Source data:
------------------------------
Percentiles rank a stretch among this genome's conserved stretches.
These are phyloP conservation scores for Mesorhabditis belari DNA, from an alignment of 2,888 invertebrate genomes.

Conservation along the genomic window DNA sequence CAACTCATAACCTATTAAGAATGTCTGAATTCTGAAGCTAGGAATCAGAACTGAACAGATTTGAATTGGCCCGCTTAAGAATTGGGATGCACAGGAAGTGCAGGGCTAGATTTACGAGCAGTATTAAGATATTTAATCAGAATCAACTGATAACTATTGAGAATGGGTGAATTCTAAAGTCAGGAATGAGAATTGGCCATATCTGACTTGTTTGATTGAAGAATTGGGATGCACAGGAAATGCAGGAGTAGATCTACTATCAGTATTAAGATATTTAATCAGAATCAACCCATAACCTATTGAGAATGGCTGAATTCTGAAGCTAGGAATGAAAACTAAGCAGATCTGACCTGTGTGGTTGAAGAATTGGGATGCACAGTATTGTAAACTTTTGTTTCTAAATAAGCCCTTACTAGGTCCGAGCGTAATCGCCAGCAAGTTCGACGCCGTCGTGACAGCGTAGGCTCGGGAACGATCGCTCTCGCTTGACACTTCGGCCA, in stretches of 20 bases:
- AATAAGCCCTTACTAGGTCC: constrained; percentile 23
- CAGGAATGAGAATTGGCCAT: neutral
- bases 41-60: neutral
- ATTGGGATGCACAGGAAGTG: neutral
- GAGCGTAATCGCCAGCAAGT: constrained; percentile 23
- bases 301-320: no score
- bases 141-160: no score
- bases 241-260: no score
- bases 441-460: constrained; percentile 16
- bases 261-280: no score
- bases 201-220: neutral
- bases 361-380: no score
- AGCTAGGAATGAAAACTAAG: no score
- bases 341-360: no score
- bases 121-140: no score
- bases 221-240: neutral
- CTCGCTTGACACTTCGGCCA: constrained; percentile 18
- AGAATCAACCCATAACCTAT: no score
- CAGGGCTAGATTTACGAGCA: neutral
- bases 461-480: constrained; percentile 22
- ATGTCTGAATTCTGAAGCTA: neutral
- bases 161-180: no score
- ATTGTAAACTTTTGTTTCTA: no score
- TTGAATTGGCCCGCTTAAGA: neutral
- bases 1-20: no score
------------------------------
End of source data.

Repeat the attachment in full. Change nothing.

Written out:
Percentiles rank a stretch among this genome's conserved stretches.
These are phyloP conservation scores for Mesorhabditis belari DNA, from an alignment of 2,888 invertebrate genomes.

Conservation along the genomic window DNA sequence CAACTCATAACCTATTAAGAATGTCTGAATTCTGAAGCTAGGAATCAGAACTGAACAGATTTGAATTGGCCCGCTTAAGAATTGGGATGCACAGGAAGTGCAGGGCTAGATTTACGAGCAGTATTAAGATATTTAATCAGAATCAACTGATAACTATTGAGAATGGGTGAATTCTAAAGTCAGGAATGAGAATTGGCCATATCTGACTTGTTTGATTGAAGAATTGGGATGCACAGGAAATGCAGGAGTAGATCTACTATCAGTATTAAGATATTTAATCAGAATCAACCCATAACCTATTGAGAATGGCTGAATTCTGAAGCTAGGAATGAAAACTAAGCAGATCTGACCTGTGTGGTTGAAGAATTGGGATGCACAGTATTGTAAACTTTTGTTTCTAAATAAGCCCTTACTAGGTCCGAGCGTAATCGCCAGCAAGTTCGACGCCGTCGTGACAGCGTAGGCTCGGGAACGATCGCTCTCGCTTGACACTTCGGCCA, in stretches of 20 bases:
- AATAAGCCCTTACTAGGTCC: constrained; percentile 23
- CAGGAATGAGAATTGGCCAT: neutral
- bases 41-60: neutral
- ATTGGGATGCACAGGAAGTG: neutral
- GAGCGTAATCGCCAGCAAGT: constrained; percentile 23
- bases 301-320: no score
- bases 141-160: no score
- bases 241-260: no score
- bases 441-460: constrained; percentile 16
- bases 261-280: no score
- bases 201-220: neutral
- bases 361-380: no score
- AGCTAGGAATGAAAACTAAG: no score
- bases 341-360: no score
- bases 121-140: no score
- bases 221-240: neutral
- CTCGCTTGACACTTCGGCCA: constrained; percentile 18
- AGAATCAACCCATAACCTAT: no score
- CAGGGCTAGATTTACGAGCA: neutral
- bases 461-480: constrained; percentile 22
- ATGTCTGAATTCTGAAGCTA: neutral
- bases 161-180: no score
- ATTGTAAACTTTTGTTTCTA: no score
- TTGAATTGGCCCGCTTAAGA: neutral
- bases 1-20: no score